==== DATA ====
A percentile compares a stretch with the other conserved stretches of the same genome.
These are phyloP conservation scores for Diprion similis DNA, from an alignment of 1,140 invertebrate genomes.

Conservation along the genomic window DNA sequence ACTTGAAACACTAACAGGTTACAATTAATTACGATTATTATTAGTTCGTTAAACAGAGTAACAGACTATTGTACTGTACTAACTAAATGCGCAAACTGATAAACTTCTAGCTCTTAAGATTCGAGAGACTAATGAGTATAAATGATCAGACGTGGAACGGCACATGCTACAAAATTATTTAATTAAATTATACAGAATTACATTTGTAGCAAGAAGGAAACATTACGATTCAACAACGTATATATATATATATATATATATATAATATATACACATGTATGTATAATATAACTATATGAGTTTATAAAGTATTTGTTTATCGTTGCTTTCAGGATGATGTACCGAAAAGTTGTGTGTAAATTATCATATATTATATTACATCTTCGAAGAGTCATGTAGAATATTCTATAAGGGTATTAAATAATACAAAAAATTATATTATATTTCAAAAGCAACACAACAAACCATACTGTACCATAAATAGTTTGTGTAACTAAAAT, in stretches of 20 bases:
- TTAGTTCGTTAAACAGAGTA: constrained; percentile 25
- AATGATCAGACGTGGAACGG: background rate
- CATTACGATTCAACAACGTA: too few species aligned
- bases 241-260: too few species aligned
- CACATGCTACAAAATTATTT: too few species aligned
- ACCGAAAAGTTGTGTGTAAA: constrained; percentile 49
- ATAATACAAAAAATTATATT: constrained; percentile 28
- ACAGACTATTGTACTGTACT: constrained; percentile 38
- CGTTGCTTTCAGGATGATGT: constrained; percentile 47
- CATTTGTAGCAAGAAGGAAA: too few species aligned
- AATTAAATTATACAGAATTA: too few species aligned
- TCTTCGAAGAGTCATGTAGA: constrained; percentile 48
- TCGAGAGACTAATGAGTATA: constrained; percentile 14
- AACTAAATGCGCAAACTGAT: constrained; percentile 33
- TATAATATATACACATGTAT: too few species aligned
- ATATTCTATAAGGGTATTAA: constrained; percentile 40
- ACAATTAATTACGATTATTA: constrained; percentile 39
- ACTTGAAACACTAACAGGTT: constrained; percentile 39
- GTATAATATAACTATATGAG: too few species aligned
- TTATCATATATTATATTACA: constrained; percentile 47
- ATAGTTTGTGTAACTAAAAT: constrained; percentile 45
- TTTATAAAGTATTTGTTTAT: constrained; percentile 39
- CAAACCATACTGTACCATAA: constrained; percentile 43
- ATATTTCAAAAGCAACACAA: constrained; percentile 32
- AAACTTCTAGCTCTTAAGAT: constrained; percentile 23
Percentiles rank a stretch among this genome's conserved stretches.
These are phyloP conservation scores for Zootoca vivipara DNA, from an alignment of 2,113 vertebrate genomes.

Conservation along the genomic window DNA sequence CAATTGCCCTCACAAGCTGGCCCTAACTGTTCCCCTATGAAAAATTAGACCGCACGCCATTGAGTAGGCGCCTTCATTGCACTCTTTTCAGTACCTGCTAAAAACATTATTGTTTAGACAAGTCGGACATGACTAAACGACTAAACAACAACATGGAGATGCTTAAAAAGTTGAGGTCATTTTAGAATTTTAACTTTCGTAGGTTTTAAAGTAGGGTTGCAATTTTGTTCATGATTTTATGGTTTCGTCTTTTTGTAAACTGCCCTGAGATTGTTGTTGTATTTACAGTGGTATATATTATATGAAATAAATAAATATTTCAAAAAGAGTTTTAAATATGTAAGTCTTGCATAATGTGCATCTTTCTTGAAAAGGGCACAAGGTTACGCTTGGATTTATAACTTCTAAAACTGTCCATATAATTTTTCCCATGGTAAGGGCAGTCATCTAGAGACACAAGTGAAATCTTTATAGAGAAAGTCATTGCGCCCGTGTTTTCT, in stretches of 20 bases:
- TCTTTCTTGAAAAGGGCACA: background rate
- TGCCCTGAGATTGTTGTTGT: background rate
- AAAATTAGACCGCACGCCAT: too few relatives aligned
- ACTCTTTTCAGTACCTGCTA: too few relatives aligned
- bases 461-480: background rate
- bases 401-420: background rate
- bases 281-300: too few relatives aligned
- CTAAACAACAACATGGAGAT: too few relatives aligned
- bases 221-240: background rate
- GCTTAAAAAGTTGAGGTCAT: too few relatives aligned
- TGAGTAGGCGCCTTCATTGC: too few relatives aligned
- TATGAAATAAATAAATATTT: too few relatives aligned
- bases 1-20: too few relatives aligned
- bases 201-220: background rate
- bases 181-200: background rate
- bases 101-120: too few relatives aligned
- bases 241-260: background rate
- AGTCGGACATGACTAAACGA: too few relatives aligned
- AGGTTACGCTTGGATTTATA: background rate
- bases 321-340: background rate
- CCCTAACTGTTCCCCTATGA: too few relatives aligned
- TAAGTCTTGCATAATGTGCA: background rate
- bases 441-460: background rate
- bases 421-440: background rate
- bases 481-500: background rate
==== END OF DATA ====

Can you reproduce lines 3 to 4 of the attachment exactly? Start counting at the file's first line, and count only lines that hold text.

Conservation along the genomic window DNA sequence ACTTGAAACACTAACAGGTTACAATTAATTACGATTATTATTAGTTCGTTAAACAGAGTAACAGACTATTGTACTGTACTAACTAAATGCGCAAACTGATAAACTTCTAGCTCTTAAGATTCGAGAGACTAATGAGTATAAATGATCAGACGTGGAACGGCACATGCTACAAAATTATTTAATTAAATTATACAGAATTACATTTGTAGCAAGAAGGAAACATTACGATTCAACAACGTATATATATATATATATATATATATAATATATACACATGTATGTATAATATAACTATATGAGTTTATAAAGTATTTGTTTATCGTTGCTTTCAGGATGATGTACCGAAAAGTTGTGTGTAAATTATCATATATTATATTACATCTTCGAAGAGTCATGTAGAATATTCTATAAGGGTATTAAATAATACAAAAAATTATATTATATTTCAAAAGCAACACAACAAACCATACTGTACCATAAATAGTTTGTGTAACTAAAAT, in stretches of 20 bases:
- TTAGTTCGTTAAACAGAGTA: constrained; percentile 25